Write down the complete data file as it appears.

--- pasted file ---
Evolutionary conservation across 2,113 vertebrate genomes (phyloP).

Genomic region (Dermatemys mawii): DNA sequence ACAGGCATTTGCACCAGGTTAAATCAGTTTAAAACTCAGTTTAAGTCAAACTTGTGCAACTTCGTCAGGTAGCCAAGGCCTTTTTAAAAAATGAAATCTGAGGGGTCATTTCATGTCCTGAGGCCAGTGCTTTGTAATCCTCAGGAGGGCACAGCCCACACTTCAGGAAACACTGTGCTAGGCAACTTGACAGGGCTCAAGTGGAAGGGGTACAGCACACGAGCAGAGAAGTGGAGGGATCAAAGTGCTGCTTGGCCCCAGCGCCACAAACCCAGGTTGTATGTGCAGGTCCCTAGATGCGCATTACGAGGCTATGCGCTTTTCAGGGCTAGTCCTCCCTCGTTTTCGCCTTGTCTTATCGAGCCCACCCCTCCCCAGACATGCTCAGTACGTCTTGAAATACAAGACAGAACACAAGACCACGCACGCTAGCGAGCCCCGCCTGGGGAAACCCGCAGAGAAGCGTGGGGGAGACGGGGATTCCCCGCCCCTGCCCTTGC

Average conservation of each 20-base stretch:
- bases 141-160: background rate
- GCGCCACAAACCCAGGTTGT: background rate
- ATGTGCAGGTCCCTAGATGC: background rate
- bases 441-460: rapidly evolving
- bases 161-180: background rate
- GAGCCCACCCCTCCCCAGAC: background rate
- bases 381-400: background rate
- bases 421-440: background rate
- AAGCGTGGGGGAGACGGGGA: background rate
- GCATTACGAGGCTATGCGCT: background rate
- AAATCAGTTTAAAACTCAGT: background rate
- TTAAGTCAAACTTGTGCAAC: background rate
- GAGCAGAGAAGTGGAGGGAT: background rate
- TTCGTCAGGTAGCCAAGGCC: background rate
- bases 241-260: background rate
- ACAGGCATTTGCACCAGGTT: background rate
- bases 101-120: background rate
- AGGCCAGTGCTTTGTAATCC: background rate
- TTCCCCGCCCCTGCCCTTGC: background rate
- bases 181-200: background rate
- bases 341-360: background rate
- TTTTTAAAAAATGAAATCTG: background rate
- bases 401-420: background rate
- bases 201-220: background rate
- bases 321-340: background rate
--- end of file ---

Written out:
Evolutionary conservation across 2,113 vertebrate genomes (phyloP).

Genomic region (Dermatemys mawii): DNA sequence ACAGGCATTTGCACCAGGTTAAATCAGTTTAAAACTCAGTTTAAGTCAAACTTGTGCAACTTCGTCAGGTAGCCAAGGCCTTTTTAAAAAATGAAATCTGAGGGGTCATTTCATGTCCTGAGGCCAGTGCTTTGTAATCCTCAGGAGGGCACAGCCCACACTTCAGGAAACACTGTGCTAGGCAACTTGACAGGGCTCAAGTGGAAGGGGTACAGCACACGAGCAGAGAAGTGGAGGGATCAAAGTGCTGCTTGGCCCCAGCGCCACAAACCCAGGTTGTATGTGCAGGTCCCTAGATGCGCATTACGAGGCTATGCGCTTTTCAGGGCTAGTCCTCCCTCGTTTTCGCCTTGTCTTATCGAGCCCACCCCTCCCCAGACATGCTCAGTACGTCTTGAAATACAAGACAGAACACAAGACCACGCACGCTAGCGAGCCCCGCCTGGGGAAACCCGCAGAGAAGCGTGGGGGAGACGGGGATTCCCCGCCCCTGCCCTTGC

Average conservation of each 20-base stretch:
- bases 141-160: background rate
- GCGCCACAAACCCAGGTTGT: background rate
- ATGTGCAGGTCCCTAGATGC: background rate
- bases 441-460: rapidly evolving
- bases 161-180: background rate
- GAGCCCACCCCTCCCCAGAC: background rate
- bases 381-400: background rate
- bases 421-440: background rate
- AAGCGTGGGGGAGACGGGGA: background rate
- GCATTACGAGGCTATGCGCT: background rate
- AAATCAGTTTAAAACTCAGT: background rate
- TTAAGTCAAACTTGTGCAAC: background rate
- GAGCAGAGAAGTGGAGGGAT: background rate
- TTCGTCAGGTAGCCAAGGCC: background rate
- bases 241-260: background rate
- ACAGGCATTTGCACCAGGTT: background rate
- bases 101-120: background rate
- AGGCCAGTGCTTTGTAATCC: background rate
- TTCCCCGCCCCTGCCCTTGC: background rate
- bases 181-200: background rate
- bases 341-360: background rate
- TTTTTAAAAAATGAAATCTG: background rate
- bases 401-420: background rate
- bases 201-220: background rate
- bases 321-340: background rate